While cooking professionally I worked in plenty of kitchens where meatless Fridays were observed. Friday Fish Frys and tuna salad were items that were prepared in huge quantities. Not being Catholic, I never quite understood the ritual of not eating meat on Fridays, but as a cook, I made the food that I was directed to prepare.
At the Deli, vast quantities of Tuna Salad were consumed. We were located in a catholic neighborhood and owned by Catholics. When working at the Brewery we could count on the owner, glass of beer in hand, laying down battered fish in the fryer. He was also a staunch Catholic.
While I've remained confused and uneducated about the abstinence and fasting rules, I am now cooking for people who observe the Season of Lent. This is a perfect opportunity to introduce them to 100% vegan food, and learn more about this religious observance.
Growing up in the Sonoran Desert I was surrounded by all the spiny, thorny, sharp things called cacti with names like Saguaro, Cholla or Jumping, Organ Pipe, Barrel, and Prickly Pear.
Prickly pear is one of the most prolific of all the cacti and highly adaptable. Like most cacti, once the thorns are removed, it is edible. I knew that cactus could be eaten and, with a grandmother who spent time in Mexico, it would be a natural assumption that I learned how to cook with this plant. As I cooked by her side I was not shown the secrets of how to prepare and cook either prickly pear (the fruit) or Nopal (the leaves).
Did you know that it’s World Vegan Month? World Vegan Day was celebrated on November 1st. I was busy making a vegetable barley soup and cooking portabella mushroom steaks. World Vegan Month was started to commemorate the 50th anniversary of the Vegan Society.
In the last several years there has been an explosion of popularity of veganism. Medical reports continue to prove that eating a plant based diet can actually save your life. Veganism is starting to fight back against the dairy and meat industries.
When you're an accountant, people ask you tax questions. When you're a doctor, they ask about medical problems. If you're a chef, you get asked about food, kitchen equipment, and whatever celebrity chef is the hottest at the moment.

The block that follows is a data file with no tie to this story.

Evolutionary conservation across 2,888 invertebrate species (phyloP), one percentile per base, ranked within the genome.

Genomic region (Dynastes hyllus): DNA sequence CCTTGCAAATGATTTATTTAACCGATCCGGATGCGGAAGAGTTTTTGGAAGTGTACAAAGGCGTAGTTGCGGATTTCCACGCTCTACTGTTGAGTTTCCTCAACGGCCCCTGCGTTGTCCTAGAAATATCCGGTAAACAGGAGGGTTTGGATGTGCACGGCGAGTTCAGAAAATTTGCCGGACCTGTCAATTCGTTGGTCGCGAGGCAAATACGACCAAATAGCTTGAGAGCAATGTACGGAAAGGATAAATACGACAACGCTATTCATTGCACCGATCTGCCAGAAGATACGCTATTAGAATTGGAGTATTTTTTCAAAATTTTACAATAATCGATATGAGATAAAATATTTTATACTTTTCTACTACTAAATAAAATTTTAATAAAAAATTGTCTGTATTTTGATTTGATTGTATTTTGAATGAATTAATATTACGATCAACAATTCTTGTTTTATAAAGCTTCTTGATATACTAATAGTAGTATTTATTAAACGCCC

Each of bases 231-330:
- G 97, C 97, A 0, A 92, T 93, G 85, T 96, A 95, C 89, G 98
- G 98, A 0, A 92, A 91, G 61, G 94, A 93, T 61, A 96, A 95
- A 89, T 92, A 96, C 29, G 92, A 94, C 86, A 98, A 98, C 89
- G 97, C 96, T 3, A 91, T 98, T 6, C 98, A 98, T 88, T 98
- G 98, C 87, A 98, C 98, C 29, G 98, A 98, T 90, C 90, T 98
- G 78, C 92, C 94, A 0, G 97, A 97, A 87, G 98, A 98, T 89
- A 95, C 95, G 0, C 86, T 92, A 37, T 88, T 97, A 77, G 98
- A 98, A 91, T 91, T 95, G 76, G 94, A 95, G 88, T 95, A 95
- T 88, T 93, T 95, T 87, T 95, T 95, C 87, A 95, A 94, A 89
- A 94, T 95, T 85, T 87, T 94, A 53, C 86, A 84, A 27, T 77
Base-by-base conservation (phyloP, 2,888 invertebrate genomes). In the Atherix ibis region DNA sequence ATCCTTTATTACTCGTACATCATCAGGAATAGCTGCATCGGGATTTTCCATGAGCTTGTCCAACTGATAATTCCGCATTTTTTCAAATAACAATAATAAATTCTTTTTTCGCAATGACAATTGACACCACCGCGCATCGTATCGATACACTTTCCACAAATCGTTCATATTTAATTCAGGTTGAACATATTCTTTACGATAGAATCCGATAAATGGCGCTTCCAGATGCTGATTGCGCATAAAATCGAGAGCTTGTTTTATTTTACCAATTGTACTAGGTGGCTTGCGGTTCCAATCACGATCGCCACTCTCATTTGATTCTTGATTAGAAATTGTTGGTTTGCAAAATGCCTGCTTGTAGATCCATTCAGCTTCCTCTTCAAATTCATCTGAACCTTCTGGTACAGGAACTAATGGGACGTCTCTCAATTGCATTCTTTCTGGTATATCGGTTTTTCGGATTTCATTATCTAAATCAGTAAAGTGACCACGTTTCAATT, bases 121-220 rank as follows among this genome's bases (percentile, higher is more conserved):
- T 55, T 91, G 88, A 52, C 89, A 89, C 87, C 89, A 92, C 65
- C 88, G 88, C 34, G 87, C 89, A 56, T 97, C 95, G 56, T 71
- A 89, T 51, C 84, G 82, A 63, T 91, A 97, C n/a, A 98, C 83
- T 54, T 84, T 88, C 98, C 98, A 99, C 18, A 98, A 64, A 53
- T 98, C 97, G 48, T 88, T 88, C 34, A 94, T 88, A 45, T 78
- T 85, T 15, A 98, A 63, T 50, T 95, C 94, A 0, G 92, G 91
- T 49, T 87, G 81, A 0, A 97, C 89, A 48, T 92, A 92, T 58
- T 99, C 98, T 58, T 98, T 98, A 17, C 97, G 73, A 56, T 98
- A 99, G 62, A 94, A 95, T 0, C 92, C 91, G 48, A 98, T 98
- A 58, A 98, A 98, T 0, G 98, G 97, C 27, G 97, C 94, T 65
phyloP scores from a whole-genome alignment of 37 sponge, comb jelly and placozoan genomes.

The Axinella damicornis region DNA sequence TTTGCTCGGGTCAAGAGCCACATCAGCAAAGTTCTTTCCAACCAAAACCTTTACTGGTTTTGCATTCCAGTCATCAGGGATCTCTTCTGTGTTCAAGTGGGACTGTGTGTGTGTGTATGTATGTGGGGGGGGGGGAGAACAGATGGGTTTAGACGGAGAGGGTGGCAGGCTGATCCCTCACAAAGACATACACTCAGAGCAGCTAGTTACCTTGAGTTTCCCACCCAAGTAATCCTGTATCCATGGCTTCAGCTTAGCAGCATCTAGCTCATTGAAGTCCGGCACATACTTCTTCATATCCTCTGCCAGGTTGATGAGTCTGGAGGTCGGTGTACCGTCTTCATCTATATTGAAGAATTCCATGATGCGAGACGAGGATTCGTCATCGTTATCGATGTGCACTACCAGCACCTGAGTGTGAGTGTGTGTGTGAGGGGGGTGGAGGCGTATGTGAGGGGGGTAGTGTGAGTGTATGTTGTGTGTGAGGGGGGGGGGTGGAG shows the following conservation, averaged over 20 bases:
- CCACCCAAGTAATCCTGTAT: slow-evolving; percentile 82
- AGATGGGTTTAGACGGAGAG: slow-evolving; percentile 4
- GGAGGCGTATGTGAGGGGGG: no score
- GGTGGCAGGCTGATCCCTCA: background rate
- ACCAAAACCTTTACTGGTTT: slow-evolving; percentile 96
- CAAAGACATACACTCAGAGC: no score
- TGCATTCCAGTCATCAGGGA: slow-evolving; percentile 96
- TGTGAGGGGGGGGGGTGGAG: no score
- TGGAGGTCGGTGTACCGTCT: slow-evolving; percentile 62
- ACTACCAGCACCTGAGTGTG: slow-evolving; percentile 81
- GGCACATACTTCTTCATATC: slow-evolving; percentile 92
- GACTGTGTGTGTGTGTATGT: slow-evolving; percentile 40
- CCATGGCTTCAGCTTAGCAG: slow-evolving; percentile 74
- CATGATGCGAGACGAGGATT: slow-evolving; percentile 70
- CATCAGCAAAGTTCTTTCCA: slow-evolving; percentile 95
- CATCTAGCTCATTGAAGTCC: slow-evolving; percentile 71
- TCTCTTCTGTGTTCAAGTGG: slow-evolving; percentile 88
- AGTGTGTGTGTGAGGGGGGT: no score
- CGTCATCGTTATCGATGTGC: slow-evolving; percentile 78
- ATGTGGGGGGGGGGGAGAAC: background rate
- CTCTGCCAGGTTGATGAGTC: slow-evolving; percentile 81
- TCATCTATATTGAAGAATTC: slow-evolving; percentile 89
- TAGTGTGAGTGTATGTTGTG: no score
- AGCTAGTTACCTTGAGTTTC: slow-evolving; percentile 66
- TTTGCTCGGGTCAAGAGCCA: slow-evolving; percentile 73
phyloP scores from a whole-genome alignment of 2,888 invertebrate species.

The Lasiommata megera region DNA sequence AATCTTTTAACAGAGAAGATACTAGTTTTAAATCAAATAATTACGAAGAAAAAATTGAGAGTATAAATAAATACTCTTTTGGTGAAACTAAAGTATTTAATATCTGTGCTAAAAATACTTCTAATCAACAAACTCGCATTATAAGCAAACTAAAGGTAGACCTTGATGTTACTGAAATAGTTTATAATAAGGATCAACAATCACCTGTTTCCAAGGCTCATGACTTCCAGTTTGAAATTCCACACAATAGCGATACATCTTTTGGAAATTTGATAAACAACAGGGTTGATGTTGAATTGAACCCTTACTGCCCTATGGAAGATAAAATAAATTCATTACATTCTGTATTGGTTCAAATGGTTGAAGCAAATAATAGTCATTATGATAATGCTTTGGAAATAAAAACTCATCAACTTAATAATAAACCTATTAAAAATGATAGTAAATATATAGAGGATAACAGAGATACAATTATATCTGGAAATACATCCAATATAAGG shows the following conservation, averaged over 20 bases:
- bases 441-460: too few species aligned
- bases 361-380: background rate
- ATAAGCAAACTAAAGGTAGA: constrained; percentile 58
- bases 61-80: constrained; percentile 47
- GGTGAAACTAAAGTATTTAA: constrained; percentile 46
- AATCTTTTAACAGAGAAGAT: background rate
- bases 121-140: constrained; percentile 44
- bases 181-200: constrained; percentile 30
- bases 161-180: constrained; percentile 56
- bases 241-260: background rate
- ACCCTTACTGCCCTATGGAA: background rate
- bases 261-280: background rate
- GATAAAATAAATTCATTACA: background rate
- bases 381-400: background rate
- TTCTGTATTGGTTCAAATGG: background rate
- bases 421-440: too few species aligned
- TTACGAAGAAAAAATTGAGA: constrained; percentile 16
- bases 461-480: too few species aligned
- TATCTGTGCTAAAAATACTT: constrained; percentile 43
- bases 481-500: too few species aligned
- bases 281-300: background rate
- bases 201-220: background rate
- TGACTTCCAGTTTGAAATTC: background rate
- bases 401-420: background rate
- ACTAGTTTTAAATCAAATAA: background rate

In 2015, Chef Johnna wrote a series of articles describing what it's like to be a chef. The "Skills of a Chef" series addressed many popular topics around being a chef working in restaurants and catering.
There have been big changes in my life over the last several months. The biggest: the Kitchen Shaman has relocated. After our road trip in late July, where I cooked up a storm at VeggieFest Chicago, we decided to pull up stakes in Arizona and move to the Midwest.
Recently I traveled almost 4,000 miles to participate in VeggieFest 2016 in Chicago, which is one of the largest and oldest vegetarian festivals here in the states. My spouse and I drove across the country so I could split open a watermelon and talk about chilies and tofu.
The festival itself was wonderful with so many like-minded people gathered together and the demos went off well. I did Watermelon Three Ways and Red Chili Tofu Taco Salad. You can watch the full watermelon demo in the video below.
I love happy accidents and amazing finds. On this trip to Southern California, as we were driving into Costa Mesa, I saw a sign that said Chocxo. I pretty much knew it was a chocolate/coffee house and then I saw part of the sign said locally roasted. We were on our way to the local library to work, so I stopped in.
Knives are personal. The way they feel, the way they balance in the hand. How the blade cuts through the food. Personally, I like a lighter knife, one that is easy to grip and that is very, very sharp. Cat Cora of Iron Chef fame uses a 13" chef’s knife, and she’s 4’11”. Intimidating? Yes. Necessary? When you are that short and working in a “man’s” world, wielding a large knife can help intimidate your co-workers.